Dress sizes can vary depending on where you shop, which means you can go a few sizes up or down
There’s nothing more frustrating than seeing a piece of clothing in a store – the only one that fits your size – and then trying it on only to find it doesn’t fit.
The zipper doesn’t work, the legs are too tight, or maybe it’s just overwhelming – the label says your size, but something is clearly wrong.
Because if you go to another store, a similar item of the same size fits perfectly. However, the online order you placed from a popular fast fashion brand needs to be returned because everything is too small.
It’s a common story – but why are sizes so unpredictable? Are Manufacturers Using “Size Inflation” to Boost Sales? Is there such a thing as a standard size? Here’s what you need to know.
Is there such a thing as a standard size?
There are standards for men’s, women’s and children’s clothing.
The British Standards Institute says that as they are standards they are voluntary and not legislation. The standards are aimed at manufacturers and retailers and relate to how and what dimensions should be measured for clothing,
There is a standard British specification for women’s sizes – BS 3666:1982.
However, it is rarely followed by manufacturers because it only defines the dress size in a limited range in terms of hip and chest measurements.
Meanwhile, the British Fashion and Textile Federation (UKFT) says: “There are no standard sizes in the industry. There is a very good reason for this – the human body is not a standard size.”
Why do sizes vary between different retailers?
Sizing systems vary from country to country and there are different approaches. One of these is ad hoc sizing, which uses a number or code with no apparent connection to the measurement.
This is the type we see most often on our clothing tags, for example 10 or S.
But surely these sizes would be consistent regardless of where you shop? Not really.
Differences arose as a result of different sizing methods between different manufacturers made for different countries.
Demographic change, body shapes and weight have also played a role.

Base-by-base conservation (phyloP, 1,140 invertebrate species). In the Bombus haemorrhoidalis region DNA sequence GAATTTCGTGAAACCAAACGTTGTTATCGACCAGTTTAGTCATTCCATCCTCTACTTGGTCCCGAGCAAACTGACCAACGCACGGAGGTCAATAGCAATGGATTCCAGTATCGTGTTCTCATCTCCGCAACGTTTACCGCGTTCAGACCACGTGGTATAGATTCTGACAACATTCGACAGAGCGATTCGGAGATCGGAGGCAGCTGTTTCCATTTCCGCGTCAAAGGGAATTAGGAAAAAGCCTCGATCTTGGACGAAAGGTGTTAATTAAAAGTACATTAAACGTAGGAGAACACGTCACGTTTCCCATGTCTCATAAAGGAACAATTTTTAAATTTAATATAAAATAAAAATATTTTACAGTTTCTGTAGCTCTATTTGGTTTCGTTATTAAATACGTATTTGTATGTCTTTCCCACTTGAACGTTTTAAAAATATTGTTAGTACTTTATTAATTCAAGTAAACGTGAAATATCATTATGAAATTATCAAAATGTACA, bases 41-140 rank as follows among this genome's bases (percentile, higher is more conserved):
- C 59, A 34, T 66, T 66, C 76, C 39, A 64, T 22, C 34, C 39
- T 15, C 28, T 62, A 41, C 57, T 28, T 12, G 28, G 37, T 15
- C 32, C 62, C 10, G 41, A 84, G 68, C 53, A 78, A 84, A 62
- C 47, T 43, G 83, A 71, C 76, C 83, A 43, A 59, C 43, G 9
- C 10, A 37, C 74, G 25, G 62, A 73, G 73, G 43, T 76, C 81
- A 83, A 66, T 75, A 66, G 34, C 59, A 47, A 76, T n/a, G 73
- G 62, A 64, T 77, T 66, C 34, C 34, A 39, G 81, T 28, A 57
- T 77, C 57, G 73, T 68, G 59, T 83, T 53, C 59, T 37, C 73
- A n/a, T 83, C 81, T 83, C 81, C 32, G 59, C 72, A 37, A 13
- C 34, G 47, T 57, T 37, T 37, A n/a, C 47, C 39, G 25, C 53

As a result, something known as vanity sizing evolved.
What is vanity sizing?
Also known as size inflation, when clothing in a nominal size increases in size over time but retains the same size number.
It has been described as “the practice of sizing manufactured garments smaller than is actually the case in order to encourage sales”.
And the disparities created by such sizing practices have led to situations where someone might wear a size 12 in one store and a 16 in another, for example.
FashNerd editor Muchaneta Kapfunde told fashionunited.uk: “The worst kept secret has been fashion brands changing their standards to make shoppers feel thinner. This is practically the rise of vanity sizing.”
What impact can such size differences have?
Average heights have changed over the years, with women now being taller and curvier than their counterparts of decades past. Currently, the average dress size for a woman in Britain is 16, while in the 1950s it was 12.
For many, despite knowing they haven’t physically altered or changed shape, not fitting into something marked as your size can be incredibly damaging.
Felicity Hayward, plus-size model and body confidence activist writing for Women’s Health, said: “Ignore the sizing labels — if the size guide in stores hasn’t already been a headache, we now have a thing called vanity sizing, in Stores are reducing the size labels but keeping the same measurements so in return you appear to be a size smaller in their store.”